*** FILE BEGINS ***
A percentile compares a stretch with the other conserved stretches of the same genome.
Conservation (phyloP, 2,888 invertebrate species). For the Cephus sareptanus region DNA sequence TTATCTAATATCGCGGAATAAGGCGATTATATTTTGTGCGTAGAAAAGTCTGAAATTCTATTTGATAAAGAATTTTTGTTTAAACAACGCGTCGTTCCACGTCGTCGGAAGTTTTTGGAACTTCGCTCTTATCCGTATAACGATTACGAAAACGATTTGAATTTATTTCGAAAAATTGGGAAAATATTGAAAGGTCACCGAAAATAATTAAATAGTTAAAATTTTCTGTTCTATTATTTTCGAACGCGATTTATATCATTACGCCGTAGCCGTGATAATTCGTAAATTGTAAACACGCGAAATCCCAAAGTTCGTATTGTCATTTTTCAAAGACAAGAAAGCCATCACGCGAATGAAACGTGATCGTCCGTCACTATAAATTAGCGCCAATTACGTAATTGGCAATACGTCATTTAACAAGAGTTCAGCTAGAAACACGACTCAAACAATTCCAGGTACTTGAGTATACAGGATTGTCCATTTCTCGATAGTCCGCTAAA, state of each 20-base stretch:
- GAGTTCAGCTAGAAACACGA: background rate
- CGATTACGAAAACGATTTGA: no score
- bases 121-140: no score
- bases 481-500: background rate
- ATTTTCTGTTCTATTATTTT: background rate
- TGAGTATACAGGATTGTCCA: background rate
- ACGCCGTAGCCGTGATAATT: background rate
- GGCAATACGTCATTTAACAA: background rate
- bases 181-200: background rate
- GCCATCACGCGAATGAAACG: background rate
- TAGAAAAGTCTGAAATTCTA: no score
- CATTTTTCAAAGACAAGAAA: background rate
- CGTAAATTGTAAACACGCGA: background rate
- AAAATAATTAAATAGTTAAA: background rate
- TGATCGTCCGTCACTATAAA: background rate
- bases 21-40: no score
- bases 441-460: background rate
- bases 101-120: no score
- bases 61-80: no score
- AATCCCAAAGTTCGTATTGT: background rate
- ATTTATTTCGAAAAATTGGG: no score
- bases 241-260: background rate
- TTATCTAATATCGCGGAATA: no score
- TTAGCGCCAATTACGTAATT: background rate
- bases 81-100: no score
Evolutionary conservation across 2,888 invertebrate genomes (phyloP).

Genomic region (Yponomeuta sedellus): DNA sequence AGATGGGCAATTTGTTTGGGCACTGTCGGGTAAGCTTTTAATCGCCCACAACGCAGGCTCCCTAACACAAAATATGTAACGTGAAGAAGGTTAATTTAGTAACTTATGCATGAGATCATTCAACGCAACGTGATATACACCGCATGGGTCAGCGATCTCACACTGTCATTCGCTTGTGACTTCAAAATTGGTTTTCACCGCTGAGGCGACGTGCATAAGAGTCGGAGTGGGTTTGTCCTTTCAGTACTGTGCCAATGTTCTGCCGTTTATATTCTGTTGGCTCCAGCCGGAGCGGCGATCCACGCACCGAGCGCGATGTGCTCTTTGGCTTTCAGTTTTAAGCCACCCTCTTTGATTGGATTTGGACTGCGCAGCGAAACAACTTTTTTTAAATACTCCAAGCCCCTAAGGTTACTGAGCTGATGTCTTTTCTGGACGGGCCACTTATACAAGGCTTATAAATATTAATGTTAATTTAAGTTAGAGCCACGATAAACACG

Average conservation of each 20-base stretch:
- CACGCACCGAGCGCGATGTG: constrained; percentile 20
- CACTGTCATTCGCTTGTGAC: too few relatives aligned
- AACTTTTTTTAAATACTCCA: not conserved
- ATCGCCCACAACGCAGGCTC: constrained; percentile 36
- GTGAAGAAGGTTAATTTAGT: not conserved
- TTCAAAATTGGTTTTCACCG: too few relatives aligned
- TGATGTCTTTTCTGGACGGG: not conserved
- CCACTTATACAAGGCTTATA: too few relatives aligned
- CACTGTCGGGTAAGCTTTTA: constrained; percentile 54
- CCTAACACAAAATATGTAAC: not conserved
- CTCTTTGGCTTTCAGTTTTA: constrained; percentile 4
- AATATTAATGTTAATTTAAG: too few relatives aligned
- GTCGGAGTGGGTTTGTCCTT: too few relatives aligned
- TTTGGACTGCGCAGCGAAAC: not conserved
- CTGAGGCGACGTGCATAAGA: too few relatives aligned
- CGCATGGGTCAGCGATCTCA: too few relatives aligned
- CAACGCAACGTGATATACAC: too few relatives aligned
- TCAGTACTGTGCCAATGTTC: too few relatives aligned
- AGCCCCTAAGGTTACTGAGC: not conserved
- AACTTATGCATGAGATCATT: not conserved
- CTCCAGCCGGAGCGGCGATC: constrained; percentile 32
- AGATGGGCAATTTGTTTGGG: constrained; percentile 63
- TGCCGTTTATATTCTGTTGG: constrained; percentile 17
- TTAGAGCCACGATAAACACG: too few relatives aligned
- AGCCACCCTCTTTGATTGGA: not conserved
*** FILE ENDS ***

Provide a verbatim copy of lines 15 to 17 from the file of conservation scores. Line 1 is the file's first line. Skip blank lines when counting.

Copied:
- CGTAAATTGTAAACACGCGA: background rate
- AAAATAATTAAATAGTTAAA: background rate
- TGATCGTCCGTCACTATAAA: background rate